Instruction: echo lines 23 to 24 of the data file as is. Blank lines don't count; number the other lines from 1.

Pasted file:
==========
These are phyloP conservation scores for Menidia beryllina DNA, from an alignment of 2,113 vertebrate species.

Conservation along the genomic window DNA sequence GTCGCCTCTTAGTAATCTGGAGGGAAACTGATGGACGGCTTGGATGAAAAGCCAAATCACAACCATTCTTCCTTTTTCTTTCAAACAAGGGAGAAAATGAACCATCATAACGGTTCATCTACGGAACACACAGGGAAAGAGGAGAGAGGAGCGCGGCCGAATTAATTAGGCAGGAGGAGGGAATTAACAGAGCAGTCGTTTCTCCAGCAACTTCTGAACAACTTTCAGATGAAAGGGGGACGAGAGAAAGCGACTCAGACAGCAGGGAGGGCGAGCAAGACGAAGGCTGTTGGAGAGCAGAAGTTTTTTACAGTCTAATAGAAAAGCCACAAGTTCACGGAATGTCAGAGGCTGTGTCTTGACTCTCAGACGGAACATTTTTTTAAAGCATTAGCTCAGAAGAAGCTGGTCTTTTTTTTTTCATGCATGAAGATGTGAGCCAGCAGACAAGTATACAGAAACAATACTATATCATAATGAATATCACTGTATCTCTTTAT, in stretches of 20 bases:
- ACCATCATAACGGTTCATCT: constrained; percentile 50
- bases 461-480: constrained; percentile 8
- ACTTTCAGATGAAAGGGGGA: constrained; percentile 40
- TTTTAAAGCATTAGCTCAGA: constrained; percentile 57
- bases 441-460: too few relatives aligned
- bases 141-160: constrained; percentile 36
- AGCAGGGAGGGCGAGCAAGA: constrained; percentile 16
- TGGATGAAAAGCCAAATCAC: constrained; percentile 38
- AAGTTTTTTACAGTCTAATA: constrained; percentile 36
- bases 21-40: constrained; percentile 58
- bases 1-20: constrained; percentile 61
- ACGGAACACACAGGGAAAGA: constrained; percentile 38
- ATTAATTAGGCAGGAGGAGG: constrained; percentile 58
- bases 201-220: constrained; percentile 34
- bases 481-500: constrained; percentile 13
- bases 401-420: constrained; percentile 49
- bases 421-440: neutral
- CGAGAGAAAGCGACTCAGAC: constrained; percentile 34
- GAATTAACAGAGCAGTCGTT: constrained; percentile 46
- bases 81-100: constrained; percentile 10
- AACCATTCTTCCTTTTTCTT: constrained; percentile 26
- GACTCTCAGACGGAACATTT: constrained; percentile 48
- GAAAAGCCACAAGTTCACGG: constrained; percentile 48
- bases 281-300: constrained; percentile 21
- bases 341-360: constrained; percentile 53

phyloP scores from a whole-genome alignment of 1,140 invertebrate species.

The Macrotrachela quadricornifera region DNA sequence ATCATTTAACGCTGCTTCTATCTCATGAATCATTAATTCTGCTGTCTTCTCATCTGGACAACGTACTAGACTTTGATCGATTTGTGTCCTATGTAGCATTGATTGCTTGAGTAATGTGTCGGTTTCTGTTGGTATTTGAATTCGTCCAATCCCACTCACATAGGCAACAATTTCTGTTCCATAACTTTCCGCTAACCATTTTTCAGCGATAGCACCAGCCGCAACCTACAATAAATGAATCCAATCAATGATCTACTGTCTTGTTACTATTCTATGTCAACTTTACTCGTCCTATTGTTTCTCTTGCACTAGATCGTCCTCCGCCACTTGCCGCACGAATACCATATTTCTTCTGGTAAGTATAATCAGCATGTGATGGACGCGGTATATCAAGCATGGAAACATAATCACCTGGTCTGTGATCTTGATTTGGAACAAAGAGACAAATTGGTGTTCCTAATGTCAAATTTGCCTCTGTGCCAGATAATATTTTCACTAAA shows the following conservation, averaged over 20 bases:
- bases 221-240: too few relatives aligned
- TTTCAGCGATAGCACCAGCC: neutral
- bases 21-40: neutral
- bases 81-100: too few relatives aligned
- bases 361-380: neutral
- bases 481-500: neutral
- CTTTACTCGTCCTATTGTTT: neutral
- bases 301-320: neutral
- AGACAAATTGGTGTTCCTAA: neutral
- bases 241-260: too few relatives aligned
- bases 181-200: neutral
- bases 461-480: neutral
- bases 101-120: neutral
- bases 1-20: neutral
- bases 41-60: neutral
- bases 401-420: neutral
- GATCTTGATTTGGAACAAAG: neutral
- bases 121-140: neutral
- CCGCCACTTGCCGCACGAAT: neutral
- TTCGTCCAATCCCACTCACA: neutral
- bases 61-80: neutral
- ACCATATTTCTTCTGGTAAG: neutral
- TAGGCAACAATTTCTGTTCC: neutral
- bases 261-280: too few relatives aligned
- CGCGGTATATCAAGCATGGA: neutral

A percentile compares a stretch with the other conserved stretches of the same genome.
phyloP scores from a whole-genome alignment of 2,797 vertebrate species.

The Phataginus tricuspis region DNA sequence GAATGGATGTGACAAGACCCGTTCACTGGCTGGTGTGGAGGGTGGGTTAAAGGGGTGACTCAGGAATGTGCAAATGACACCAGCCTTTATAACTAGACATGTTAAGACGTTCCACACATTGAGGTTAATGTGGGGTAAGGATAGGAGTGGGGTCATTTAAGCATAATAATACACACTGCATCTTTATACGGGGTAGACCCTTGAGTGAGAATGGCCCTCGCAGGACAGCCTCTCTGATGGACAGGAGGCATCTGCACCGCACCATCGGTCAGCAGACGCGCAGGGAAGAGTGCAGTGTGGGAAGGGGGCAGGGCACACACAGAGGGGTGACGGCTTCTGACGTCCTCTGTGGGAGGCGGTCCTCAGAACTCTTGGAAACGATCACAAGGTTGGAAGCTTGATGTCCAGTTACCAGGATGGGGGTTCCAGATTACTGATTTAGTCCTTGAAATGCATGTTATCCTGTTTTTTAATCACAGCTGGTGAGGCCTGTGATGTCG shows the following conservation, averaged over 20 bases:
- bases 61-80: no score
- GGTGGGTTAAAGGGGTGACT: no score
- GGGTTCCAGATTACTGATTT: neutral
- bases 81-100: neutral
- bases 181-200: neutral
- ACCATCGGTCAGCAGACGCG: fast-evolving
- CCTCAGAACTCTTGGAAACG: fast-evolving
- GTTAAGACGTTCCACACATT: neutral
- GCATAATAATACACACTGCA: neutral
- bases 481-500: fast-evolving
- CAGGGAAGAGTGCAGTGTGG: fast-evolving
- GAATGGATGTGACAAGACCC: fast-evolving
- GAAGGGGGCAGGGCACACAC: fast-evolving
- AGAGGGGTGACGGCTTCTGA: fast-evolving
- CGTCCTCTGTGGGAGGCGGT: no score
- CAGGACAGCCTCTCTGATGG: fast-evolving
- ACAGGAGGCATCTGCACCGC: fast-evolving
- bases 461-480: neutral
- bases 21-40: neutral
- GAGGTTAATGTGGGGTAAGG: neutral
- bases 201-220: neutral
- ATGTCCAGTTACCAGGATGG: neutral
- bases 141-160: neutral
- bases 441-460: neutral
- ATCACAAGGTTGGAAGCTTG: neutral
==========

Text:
- AACCATTCTTCCTTTTTCTT: constrained; percentile 26
- GACTCTCAGACGGAACATTT: constrained; percentile 48